Australians won’t be learning the date of the next federal election on Sunday, as the Morrison government buys itself more time to sell its budget.
AAP understands Prime Minister Scott Morrison has decided against visiting Government House on Sunday, with the election date now more likely to be May 18.
A delayed election announcement would advantage the government by stretching out their access to taxpayer funds for advertising policies and programs.
Since January, an independent committee has approved 15 major government advertising campaigns covering energy, health, roads and schools.
It would also allow MPs, who have already left Canberra, to spend more time spruiking last Tuesday’s budget in their electorates.
On the downside, the Senate is scheduled to continue with budget estimates this week, hearings that could potentially be damaging for the government.
As well, Nationals members are hoping for a conclusion to the environmental assessment on the proposed Adani Carmichael mine in Queensland, which they can take to the election as a win for jobs and the economy.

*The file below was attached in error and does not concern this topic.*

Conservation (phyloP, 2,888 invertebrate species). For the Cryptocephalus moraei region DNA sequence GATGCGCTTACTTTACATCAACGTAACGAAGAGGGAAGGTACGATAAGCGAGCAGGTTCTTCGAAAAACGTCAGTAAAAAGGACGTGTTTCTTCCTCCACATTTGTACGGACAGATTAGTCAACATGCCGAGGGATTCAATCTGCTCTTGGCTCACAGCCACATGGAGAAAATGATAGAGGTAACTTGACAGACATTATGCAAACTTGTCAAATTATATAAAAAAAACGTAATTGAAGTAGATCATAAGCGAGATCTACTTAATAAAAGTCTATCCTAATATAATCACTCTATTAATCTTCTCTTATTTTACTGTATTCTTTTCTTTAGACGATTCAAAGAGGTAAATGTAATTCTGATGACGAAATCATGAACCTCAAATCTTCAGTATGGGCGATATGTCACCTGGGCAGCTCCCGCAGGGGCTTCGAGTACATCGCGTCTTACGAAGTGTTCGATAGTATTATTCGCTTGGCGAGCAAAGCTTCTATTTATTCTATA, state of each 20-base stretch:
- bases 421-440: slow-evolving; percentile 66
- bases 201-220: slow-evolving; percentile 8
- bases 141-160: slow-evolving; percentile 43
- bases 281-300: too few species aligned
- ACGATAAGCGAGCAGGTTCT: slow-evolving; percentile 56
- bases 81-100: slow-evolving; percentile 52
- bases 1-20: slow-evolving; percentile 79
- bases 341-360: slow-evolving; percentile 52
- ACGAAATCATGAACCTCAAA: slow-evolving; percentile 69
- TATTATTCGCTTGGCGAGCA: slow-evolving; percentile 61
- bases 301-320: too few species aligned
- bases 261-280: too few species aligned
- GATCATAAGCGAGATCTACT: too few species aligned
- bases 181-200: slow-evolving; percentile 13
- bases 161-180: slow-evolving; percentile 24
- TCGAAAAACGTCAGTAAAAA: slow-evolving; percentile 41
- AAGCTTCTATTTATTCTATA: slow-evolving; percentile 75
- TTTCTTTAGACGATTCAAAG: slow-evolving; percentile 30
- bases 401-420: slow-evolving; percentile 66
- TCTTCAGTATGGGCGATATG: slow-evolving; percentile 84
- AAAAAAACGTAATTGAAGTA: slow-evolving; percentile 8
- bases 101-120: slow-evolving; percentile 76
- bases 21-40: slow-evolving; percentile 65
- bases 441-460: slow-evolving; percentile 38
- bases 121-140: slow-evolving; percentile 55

Despite the delay, Liberal strategists and staff have begun arriving at their campaign headquarters in Brisbane while Labor staffers are setting up their base in Parramatta in western Sydney.
Bill Shorten says Labor is ready for whenever Mr Morrison calls the election.
The Labor leader told reporters in Launceston the government had given up governing.
“If the prime minister wants to play games about when he calls the election, I’m just not interested,” the opposition leader said.
Treasurer Josh Frydenberg said the election timing was up to the prime minister.
“It will be made in due course. An election will soon be upon us, but the contest will be very clear,” he said.
Mr Morrison is attending an NRL match on Saturday night between the Cronulla Sharks and the Parramatta Eels.
He’s also expected to attend church in Sydney on Sunday.
An average of opinion polls puts Labor ahead of the coalition 53-47 on a two-party preferred basis, which would deliver Mr Shorten a comfortable majority.
Half the Senate is up for re-election, with a number of crossbenchers expected to lose their seats while the major parties consolidate their numbers.
Meanwhile, the Liberal National Party pre-selected marketing expert Angie Bell as its candidate for the safe Gold Coast seat of Moncrieff, being vacated by former minister Steve Ciobo.